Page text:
James Leith Ask any non-African what 'safari' means and they will almost certainly say that it has something to do with looking at wildlife, probably through the windows of a Land Rover. It doesn't. Safari is a Swahili word meaning 'a journey', which in turn derives from the Farsi safara, meaning 'travel'. If you're 'on safari', you're 'incommunicado' or, probably closest of all, 'gone walkabout'. And if this is what you long for in a holiday — to disappear into the wilderness — few places on earth will meet your requirements better than a tiny Maasai lodge set in 60,000 acres of northern Kenya looking out over hundreds of miles of Africa towards Samburu and the sunrise. At Tassia, when the sun comes up, you can almost hear the opening bars of The Lion King. It's that spectacular.
Behind, to the west, the Mokogodo forest of cedar and juniper is a refuge for elephant in the dry season, so you can sit and have breakfast outside Tassia Lodge, watching a family of elephants wallowing about in the river below you.
Tassia and the surrounding countryside form part of a protected wildlife sanctuary — the Lewa Wildlife Conservancy — overseen by the Lekurruki Conservation Group. The Maasai elders in this area realised some years ago that farming the land intensively was destroying its natural beauty, so they began to think about tourism, and agreed eventually to remove all livestock from the protected area and shift their families to the Mokogodo escarpment, where rainfall is higher, fresh water more plentiful and access to schools and roads easier. So that the tourism would be unintrusive, they made sure Tassia lodge was ecological. It's built in the Maasai tradition, using wood, thatch, mud and woven matting, not one tree was cut down to build it and it nestles into the boulders of the escarpment like a leopard in a Loimugi tree, and about as visible.
There are a number of ways to reach this ethical paradise. The first is to fly to Nairobi and transfer to Air Kenya for the flight to Lewa airport, then it's an hour and a quarter drive to get to Tassia. Alternatively you can charter a light aircraft from Tropic Air or Boskovich Air Charters and Jamie Robert or Ben Simpson will fly you straight into the new Tassia airstrip. By road from Nairobi it's a six-hour trip.
But whichever way you come, once there you are met by the lodge managers, Martin and Antonia, and the rest of the team, traditionally scarlet-robed Maasai, all eager to show you around. They give you a tour round the five double bedrooms and one twin, all with en suite bathrooms and spectacular views, and explain that although the lodge is in a malarial area, the dry surroundings mean few mosquitoes.
Spa? I'm pleased to tell you there is none. A swim in the pool leads to sundowners and supper. The food is delicious. No 'drizzle', no `jus' — just delicious. There's organic veg from the newly planted garden and fresh bread baked daily to complement the more traditional and carnivorous menus.
The principal activities are game drives and game walks — the walks being favourite. You trek up the luggas (dry riverbeds) or along the elephant paths through the forest alongside Martin or his father, Charlie, who is casually but reassuringly armed to the teeth. All the while, Simon — an extremely high-ranking Maasai — identifies birds, insects, plants and recounts habits, history and medicinal properties. The birds (over 300 species — and the dawn chorus kicks in at 5.45), butterflies, reptiles and insects on offer are startlingly diverse and plentiful, and the joy of walking is that you are entirely enveloped in that hot, dusty, aromatic atmosphere that is Africa.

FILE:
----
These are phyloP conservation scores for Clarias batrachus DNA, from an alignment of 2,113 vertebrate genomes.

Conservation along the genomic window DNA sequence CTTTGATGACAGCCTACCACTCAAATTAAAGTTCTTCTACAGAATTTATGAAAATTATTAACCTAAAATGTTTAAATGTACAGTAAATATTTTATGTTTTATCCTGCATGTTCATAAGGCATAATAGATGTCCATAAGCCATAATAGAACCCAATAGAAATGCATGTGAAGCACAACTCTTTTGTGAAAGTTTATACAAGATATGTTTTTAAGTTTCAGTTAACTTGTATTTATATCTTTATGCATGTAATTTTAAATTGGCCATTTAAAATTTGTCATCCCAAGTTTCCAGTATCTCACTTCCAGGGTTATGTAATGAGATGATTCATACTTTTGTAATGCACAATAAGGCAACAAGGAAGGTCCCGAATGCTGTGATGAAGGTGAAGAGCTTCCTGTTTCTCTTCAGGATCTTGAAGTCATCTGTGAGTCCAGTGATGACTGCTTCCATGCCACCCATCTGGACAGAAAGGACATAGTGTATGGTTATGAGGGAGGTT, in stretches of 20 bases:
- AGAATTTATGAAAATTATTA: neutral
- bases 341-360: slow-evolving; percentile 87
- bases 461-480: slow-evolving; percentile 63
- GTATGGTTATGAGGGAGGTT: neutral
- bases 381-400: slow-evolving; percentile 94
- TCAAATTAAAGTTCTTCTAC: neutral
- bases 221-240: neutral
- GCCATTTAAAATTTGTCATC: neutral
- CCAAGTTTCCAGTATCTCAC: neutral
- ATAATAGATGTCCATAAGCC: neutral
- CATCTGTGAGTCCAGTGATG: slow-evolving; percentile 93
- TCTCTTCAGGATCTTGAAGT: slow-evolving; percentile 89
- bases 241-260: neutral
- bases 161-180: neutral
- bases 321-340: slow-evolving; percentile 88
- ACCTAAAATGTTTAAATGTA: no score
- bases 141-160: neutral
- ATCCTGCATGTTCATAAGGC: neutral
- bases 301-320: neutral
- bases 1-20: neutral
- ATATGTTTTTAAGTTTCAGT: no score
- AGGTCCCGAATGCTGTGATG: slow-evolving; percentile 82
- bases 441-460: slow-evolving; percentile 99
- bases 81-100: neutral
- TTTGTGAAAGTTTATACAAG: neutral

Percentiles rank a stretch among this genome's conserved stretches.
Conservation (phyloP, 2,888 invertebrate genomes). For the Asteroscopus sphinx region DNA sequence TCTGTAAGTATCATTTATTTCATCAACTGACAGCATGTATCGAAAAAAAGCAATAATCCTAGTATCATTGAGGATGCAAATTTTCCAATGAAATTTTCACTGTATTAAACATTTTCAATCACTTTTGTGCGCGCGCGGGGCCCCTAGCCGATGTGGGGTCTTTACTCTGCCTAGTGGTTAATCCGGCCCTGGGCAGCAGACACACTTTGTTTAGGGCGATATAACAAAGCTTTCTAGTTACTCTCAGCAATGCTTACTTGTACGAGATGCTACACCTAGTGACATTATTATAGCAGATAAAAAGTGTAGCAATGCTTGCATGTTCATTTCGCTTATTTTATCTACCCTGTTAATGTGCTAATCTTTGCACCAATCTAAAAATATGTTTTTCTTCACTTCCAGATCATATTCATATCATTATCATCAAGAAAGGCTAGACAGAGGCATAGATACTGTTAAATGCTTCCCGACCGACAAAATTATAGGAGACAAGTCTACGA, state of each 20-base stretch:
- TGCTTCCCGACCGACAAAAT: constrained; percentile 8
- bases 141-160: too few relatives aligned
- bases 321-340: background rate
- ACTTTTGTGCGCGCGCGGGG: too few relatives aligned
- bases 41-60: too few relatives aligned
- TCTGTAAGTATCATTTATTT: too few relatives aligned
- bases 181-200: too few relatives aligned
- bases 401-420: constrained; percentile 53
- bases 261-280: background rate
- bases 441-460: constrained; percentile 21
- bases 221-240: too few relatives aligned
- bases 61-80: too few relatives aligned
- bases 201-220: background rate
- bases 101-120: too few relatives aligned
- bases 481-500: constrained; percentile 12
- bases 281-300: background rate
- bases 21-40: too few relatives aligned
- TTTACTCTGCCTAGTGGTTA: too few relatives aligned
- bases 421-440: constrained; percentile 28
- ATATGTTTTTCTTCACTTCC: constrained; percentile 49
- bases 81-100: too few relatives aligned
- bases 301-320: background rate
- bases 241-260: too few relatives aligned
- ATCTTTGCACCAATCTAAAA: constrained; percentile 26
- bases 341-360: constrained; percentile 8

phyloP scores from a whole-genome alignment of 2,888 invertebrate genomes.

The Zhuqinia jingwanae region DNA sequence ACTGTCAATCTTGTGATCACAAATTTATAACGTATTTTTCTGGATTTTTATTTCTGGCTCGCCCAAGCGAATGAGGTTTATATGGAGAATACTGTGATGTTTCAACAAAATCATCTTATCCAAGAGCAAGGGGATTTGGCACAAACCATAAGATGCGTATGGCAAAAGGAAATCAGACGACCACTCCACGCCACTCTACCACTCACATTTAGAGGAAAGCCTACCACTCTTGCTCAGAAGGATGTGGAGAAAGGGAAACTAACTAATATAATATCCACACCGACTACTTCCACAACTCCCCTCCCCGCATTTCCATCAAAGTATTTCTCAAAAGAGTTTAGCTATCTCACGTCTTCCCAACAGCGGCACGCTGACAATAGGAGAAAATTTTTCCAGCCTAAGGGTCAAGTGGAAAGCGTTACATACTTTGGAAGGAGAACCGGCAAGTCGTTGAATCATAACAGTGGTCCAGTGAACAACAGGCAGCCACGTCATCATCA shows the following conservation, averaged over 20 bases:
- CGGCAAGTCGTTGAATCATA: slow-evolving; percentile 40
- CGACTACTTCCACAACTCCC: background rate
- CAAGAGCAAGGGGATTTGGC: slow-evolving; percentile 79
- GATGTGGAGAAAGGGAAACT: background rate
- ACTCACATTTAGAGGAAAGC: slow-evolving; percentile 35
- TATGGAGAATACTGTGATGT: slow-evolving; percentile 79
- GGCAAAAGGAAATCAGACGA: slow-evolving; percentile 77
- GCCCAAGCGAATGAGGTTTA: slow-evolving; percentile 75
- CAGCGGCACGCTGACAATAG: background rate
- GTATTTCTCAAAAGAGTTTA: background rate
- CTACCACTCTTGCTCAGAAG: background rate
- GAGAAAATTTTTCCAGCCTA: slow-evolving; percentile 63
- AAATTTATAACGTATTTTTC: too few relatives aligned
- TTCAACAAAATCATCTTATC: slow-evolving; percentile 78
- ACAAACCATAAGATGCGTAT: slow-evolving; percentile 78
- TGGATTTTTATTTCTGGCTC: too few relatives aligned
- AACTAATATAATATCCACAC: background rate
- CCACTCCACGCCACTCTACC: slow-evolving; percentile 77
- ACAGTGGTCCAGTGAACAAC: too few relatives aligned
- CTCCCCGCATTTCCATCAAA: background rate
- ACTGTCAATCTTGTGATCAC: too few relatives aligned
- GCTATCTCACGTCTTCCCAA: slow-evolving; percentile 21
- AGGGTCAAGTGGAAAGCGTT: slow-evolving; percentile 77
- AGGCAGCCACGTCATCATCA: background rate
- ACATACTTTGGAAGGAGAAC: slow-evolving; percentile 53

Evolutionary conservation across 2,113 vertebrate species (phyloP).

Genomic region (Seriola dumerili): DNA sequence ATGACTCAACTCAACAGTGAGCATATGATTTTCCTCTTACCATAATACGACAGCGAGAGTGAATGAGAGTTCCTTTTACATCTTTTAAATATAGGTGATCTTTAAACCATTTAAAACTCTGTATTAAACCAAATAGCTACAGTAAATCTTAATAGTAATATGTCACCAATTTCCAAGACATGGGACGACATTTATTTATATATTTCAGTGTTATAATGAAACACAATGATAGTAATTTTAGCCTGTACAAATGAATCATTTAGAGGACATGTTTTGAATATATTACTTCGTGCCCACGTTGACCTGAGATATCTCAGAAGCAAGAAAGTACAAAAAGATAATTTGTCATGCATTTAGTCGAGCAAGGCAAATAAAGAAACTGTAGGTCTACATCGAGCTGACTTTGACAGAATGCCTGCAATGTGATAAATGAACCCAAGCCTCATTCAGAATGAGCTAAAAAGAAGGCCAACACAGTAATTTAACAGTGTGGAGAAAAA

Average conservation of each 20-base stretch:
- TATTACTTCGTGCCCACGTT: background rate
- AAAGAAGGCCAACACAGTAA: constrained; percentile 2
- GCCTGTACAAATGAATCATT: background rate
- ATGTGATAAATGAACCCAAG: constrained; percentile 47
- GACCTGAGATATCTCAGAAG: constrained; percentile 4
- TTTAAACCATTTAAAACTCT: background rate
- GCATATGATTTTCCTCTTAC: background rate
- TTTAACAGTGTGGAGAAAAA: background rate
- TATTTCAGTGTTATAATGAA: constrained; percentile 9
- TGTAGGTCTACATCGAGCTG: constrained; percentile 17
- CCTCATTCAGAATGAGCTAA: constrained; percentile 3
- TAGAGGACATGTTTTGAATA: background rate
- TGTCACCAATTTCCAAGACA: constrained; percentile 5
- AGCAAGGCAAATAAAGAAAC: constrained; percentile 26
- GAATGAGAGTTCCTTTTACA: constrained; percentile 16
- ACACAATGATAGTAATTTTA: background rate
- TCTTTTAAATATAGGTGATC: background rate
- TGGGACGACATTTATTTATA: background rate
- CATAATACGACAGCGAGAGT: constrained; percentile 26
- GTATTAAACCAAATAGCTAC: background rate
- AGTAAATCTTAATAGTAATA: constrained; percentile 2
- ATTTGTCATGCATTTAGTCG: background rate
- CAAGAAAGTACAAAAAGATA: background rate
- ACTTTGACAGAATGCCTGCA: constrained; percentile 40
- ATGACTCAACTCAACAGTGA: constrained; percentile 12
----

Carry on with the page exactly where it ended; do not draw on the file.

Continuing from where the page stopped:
Charlie says that if you get within 25 metres of an elephant, he can't have been paying attention — 30 metres is plenty close enough. But looking at him, with his quiet voice, 1,000-yard stare and 25 years living in Lewa, you can't imagine a Cape Buffalo giving him much of an argument. Once an elephant fell into one of the rock pools and, Aesop-like, Charlie and Martin simply rolled rocks into the pool until the elephant walked out.
A game drive to Lewa or Borana offers rhino and big cats, but walking and flycamping around Tassia (bush breakfast a speciality) promises a chance of Cape buffalo, elephant, hunting dogs, leopard, kudu and gerenuk (a rare long-necked antelope — of which 11 were seen in one morning, but sadly not by me). There are also giraffe, impala, genet, civet and caracal. At night you might see aardvark, aardwolf or spotted or striped hyenas. You can bump into a cheetah straight after breakfast.
Those who insist can walk to the top of Mount Lossos and paraglide down; Charlie can arrange camel safaris and Martin can fa a helicopter trip to a trout lake high on the slopes of Mount Kenya. But my advice is: don't do it. Once you've seen Martin drop a fly like thistledown on the nose of a rising trout 50 yards away, you won't need more vulgar thrills. It's all in the walking — feeling Africa in your nose and ears and eyes and beneath your feet, and hearing the background orchestra change from day to night sounds as darkness falls. You return to Tassia dusty and tired, and shower in hot water from woodburning stoves (only dead wood used), and have drinks and supper among people for whom this is not a job, but a life.
Email Martin or Antonia at firstname.lastname@example.org or www.tassiasafaris.com.